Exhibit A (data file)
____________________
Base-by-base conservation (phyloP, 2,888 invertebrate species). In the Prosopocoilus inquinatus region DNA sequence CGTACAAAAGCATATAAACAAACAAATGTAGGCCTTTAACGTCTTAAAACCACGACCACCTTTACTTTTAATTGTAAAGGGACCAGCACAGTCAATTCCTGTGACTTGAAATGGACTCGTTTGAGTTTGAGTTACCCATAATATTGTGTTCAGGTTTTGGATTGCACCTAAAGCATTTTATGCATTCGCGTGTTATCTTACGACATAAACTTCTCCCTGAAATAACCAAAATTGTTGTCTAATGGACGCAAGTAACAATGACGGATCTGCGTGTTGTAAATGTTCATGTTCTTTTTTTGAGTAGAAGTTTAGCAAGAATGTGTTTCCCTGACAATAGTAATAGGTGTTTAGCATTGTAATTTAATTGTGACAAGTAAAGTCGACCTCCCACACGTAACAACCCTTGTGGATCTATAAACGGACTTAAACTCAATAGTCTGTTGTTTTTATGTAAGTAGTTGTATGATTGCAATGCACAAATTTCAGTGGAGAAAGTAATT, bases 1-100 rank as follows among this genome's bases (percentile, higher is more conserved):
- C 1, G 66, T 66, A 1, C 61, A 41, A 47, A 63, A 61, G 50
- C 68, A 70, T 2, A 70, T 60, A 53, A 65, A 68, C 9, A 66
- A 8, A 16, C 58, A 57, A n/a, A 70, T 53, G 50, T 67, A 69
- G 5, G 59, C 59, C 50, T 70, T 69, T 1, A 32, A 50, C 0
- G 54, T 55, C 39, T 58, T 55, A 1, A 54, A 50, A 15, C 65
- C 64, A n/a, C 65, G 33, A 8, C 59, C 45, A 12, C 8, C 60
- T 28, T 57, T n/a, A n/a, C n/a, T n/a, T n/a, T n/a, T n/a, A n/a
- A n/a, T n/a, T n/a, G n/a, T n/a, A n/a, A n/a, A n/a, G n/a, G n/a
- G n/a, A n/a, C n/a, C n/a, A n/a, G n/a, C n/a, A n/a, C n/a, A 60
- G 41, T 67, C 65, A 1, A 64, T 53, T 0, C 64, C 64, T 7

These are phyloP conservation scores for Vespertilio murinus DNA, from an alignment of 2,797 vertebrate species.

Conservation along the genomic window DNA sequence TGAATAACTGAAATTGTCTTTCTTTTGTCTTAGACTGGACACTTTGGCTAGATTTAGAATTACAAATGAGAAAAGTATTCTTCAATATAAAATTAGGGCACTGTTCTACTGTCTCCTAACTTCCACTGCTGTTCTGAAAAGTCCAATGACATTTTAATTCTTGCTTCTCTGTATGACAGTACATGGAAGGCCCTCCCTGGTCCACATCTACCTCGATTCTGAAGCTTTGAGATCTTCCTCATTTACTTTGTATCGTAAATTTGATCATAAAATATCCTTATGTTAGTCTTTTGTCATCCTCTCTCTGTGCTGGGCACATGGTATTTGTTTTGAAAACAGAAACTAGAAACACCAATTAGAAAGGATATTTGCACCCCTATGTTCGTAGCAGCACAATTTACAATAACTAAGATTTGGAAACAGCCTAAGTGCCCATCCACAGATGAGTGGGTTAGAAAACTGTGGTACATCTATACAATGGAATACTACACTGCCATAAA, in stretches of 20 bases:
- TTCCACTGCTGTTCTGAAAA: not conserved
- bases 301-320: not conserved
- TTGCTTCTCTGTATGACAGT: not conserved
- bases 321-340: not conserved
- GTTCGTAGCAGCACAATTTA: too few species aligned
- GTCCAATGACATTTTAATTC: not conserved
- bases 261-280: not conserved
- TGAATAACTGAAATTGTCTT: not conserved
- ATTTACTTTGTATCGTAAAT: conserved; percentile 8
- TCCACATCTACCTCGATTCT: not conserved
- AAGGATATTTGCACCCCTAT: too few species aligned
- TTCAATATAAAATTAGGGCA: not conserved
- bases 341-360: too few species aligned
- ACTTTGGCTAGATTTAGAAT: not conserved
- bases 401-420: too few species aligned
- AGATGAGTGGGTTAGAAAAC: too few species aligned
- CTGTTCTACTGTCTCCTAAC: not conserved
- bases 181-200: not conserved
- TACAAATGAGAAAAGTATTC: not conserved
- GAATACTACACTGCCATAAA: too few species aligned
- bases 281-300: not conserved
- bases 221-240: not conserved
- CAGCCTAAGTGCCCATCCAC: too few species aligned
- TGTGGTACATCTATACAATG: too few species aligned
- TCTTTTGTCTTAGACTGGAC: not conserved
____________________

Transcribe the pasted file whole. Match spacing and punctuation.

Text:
Base-by-base conservation (phyloP, 2,888 invertebrate species). In the Prosopocoilus inquinatus region DNA sequence CGTACAAAAGCATATAAACAAACAAATGTAGGCCTTTAACGTCTTAAAACCACGACCACCTTTACTTTTAATTGTAAAGGGACCAGCACAGTCAATTCCTGTGACTTGAAATGGACTCGTTTGAGTTTGAGTTACCCATAATATTGTGTTCAGGTTTTGGATTGCACCTAAAGCATTTTATGCATTCGCGTGTTATCTTACGACATAAACTTCTCCCTGAAATAACCAAAATTGTTGTCTAATGGACGCAAGTAACAATGACGGATCTGCGTGTTGTAAATGTTCATGTTCTTTTTTTGAGTAGAAGTTTAGCAAGAATGTGTTTCCCTGACAATAGTAATAGGTGTTTAGCATTGTAATTTAATTGTGACAAGTAAAGTCGACCTCCCACACGTAACAACCCTTGTGGATCTATAAACGGACTTAAACTCAATAGTCTGTTGTTTTTATGTAAGTAGTTGTATGATTGCAATGCACAAATTTCAGTGGAGAAAGTAATT, bases 1-100 rank as follows among this genome's bases (percentile, higher is more conserved):
- C 1, G 66, T 66, A 1, C 61, A 41, A 47, A 63, A 61, G 50
- C 68, A 70, T 2, A 70, T 60, A 53, A 65, A 68, C 9, A 66
- A 8, A 16, C 58, A 57, A n/a, A 70, T 53, G 50, T 67, A 69
- G 5, G 59, C 59, C 50, T 70, T 69, T 1, A 32, A 50, C 0
- G 54, T 55, C 39, T 58, T 55, A 1, A 54, A 50, A 15, C 65
- C 64, A n/a, C 65, G 33, A 8, C 59, C 45, A 12, C 8, C 60
- T 28, T 57, T n/a, A n/a, C n/a, T n/a, T n/a, T n/a, T n/a, A n/a
- A n/a, T n/a, T n/a, G n/a, T n/a, A n/a, A n/a, A n/a, G n/a, G n/a
- G n/a, A n/a, C n/a, C n/a, A n/a, G n/a, C n/a, A n/a, C n/a, A 60
- G 41, T 67, C 65, A 1, A 64, T 53, T 0, C 64, C 64, T 7

These are phyloP conservation scores for Vespertilio murinus DNA, from an alignment of 2,797 vertebrate species.

Conservation along the genomic window DNA sequence TGAATAACTGAAATTGTCTTTCTTTTGTCTTAGACTGGACACTTTGGCTAGATTTAGAATTACAAATGAGAAAAGTATTCTTCAATATAAAATTAGGGCACTGTTCTACTGTCTCCTAACTTCCACTGCTGTTCTGAAAAGTCCAATGACATTTTAATTCTTGCTTCTCTGTATGACAGTACATGGAAGGCCCTCCCTGGTCCACATCTACCTCGATTCTGAAGCTTTGAGATCTTCCTCATTTACTTTGTATCGTAAATTTGATCATAAAATATCCTTATGTTAGTCTTTTGTCATCCTCTCTCTGTGCTGGGCACATGGTATTTGTTTTGAAAACAGAAACTAGAAACACCAATTAGAAAGGATATTTGCACCCCTATGTTCGTAGCAGCACAATTTACAATAACTAAGATTTGGAAACAGCCTAAGTGCCCATCCACAGATGAGTGGGTTAGAAAACTGTGGTACATCTATACAATGGAATACTACACTGCCATAAA, in stretches of 20 bases:
- TTCCACTGCTGTTCTGAAAA: not conserved
- bases 301-320: not conserved
- TTGCTTCTCTGTATGACAGT: not conserved
- bases 321-340: not conserved
- GTTCGTAGCAGCACAATTTA: too few species aligned
- GTCCAATGACATTTTAATTC: not conserved
- bases 261-280: not conserved
- TGAATAACTGAAATTGTCTT: not conserved
- ATTTACTTTGTATCGTAAAT: conserved; percentile 8
- TCCACATCTACCTCGATTCT: not conserved
- AAGGATATTTGCACCCCTAT: too few species aligned
- TTCAATATAAAATTAGGGCA: not conserved
- bases 341-360: too few species aligned
- ACTTTGGCTAGATTTAGAAT: not conserved
- bases 401-420: too few species aligned
- AGATGAGTGGGTTAGAAAAC: too few species aligned
- CTGTTCTACTGTCTCCTAAC: not conserved
- bases 181-200: not conserved
- TACAAATGAGAAAAGTATTC: not conserved
- GAATACTACACTGCCATAAA: too few species aligned
- bases 281-300: not conserved
- bases 221-240: not conserved
- CAGCCTAAGTGCCCATCCAC: too few species aligned
- TGTGGTACATCTATACAATG: too few species aligned
- TCTTTTGTCTTAGACTGGAC: not conserved